But to see Booker “abandon” Steiner in the match would’ve served as the perfect catalyst to launch them into a final feud. But alas, it never came to fruition. In fact, they spent nearly two and a half years together in WWE after WCW’s closure and they only were involved in three televised matches; one in early 2003 on RAW where they faced each other, another at Survivor Series 2003 where they were on opposing survivor teams, and then finally one last time by the end of the year.
For two guys who feuded in tag teams, the mid card, the upper mid card and finally in the main event over the course of ten years, you’d think both companies would do a better job making this a must see interaction.
7) Magnus vs. Ethan Carter III
– Unlike Magnus and Styles, these two never even went one on one. EC3 debuted the same night AJ Styles won the TNA World Heavyweight Championship for the last time. Then the belt was moved to Magnus, before then moving to Eric Young, and then Lashley. While Lashley was a great champ and used well, he was never dynamic enough for him to warrant constant air time across the full two hours show. A wrestler like Lashley is great in small doses, doing what he does best; wrestling. Magnus’ run was cut too short due to the mismanagement of his booking, which lead him eventually leave the company.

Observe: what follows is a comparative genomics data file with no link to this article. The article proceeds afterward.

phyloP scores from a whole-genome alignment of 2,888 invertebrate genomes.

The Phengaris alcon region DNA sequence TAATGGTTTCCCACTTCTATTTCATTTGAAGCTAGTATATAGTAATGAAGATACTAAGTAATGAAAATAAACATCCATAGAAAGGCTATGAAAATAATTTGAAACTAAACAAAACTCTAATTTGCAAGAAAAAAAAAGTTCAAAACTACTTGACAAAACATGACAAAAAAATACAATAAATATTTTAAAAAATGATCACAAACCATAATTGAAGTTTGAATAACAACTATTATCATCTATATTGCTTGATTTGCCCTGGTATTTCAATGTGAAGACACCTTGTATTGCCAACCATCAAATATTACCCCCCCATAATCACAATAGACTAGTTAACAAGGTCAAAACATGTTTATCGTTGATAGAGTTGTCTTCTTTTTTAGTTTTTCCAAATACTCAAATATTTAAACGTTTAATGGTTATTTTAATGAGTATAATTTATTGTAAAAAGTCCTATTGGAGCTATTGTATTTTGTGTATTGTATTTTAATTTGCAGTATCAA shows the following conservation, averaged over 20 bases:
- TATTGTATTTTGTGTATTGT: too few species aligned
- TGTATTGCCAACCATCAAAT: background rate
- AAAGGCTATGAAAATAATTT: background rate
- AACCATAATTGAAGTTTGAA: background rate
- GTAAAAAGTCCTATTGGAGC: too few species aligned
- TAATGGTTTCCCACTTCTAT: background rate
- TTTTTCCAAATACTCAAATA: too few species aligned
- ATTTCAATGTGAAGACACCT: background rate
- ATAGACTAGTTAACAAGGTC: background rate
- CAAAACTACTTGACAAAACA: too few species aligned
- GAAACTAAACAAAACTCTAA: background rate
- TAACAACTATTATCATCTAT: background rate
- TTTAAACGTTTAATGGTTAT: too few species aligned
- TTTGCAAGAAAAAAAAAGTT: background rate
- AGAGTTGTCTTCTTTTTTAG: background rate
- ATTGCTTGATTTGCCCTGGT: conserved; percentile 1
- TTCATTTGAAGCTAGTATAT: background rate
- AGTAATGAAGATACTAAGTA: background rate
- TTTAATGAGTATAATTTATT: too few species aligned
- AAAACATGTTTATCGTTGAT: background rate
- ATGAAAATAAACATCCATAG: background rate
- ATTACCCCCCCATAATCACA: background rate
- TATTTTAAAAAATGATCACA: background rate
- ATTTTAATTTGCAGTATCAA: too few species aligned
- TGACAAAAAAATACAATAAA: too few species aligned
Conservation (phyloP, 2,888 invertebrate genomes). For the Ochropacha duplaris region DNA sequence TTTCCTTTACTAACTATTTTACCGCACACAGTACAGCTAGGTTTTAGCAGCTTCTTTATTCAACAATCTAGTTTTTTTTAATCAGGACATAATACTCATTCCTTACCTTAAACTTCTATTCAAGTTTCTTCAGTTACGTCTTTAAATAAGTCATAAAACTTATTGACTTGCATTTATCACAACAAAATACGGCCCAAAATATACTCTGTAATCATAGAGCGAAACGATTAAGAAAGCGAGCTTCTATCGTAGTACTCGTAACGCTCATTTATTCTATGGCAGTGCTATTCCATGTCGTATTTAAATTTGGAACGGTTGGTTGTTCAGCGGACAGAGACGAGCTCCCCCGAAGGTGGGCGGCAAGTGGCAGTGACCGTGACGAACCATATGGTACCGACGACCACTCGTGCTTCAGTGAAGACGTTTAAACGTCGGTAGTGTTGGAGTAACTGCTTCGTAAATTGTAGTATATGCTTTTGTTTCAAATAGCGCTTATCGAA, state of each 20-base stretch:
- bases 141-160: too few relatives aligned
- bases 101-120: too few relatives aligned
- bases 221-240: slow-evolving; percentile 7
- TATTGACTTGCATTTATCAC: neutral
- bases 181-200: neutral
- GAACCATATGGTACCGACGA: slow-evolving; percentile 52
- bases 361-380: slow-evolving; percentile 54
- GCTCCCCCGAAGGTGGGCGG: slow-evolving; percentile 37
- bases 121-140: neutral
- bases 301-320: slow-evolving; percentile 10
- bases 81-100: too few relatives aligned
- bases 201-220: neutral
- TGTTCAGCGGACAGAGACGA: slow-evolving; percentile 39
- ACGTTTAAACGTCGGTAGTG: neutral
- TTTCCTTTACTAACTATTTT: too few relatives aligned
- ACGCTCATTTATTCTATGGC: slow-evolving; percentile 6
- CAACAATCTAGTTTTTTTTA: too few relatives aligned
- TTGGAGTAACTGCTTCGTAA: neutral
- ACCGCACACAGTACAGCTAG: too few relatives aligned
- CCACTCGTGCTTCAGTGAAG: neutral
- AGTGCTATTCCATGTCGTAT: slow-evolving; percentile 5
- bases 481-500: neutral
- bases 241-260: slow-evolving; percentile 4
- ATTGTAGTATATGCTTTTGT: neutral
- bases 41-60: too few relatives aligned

However, in an alternate world, former stable mates EC3 and Magnus would not of parted ways so quickly, and the two would eventually feud over Magnus’s World Championship before departing, where Magnus could put over EC3. This would allow EC3 to feud with Angle then. However, it gets even worse as Magnus would return to the company just last year for a few years in order to drop the defunct Global Force Wrestling Championship to an TNA/IMPACT wrestler. Even when he returned to the company that gave him his big break, they still found new ways to not bring EC3 and Magnus together
6) Jeff Jarrett vs. Ken Shamrock
– Unlike most on this list, that kind of happened or sort of almost did, this one never got off the ground. Ken Shamrock was brought in to be the top guy in the early days of TNA. He won the NWA World Heavyweight title by defeating Malice (aka The Wall), and was positioned to be the top guy in the promotion. However a big payday from the UFC swayed him back to the UFC, leaving pro wrestling behind once again. Jeff Jarrett was the top heel in the promotion from the jump. He’d eventually win the belt from Ron Killings, but most of us all know that Jarrett and Shamrock were destined to feud.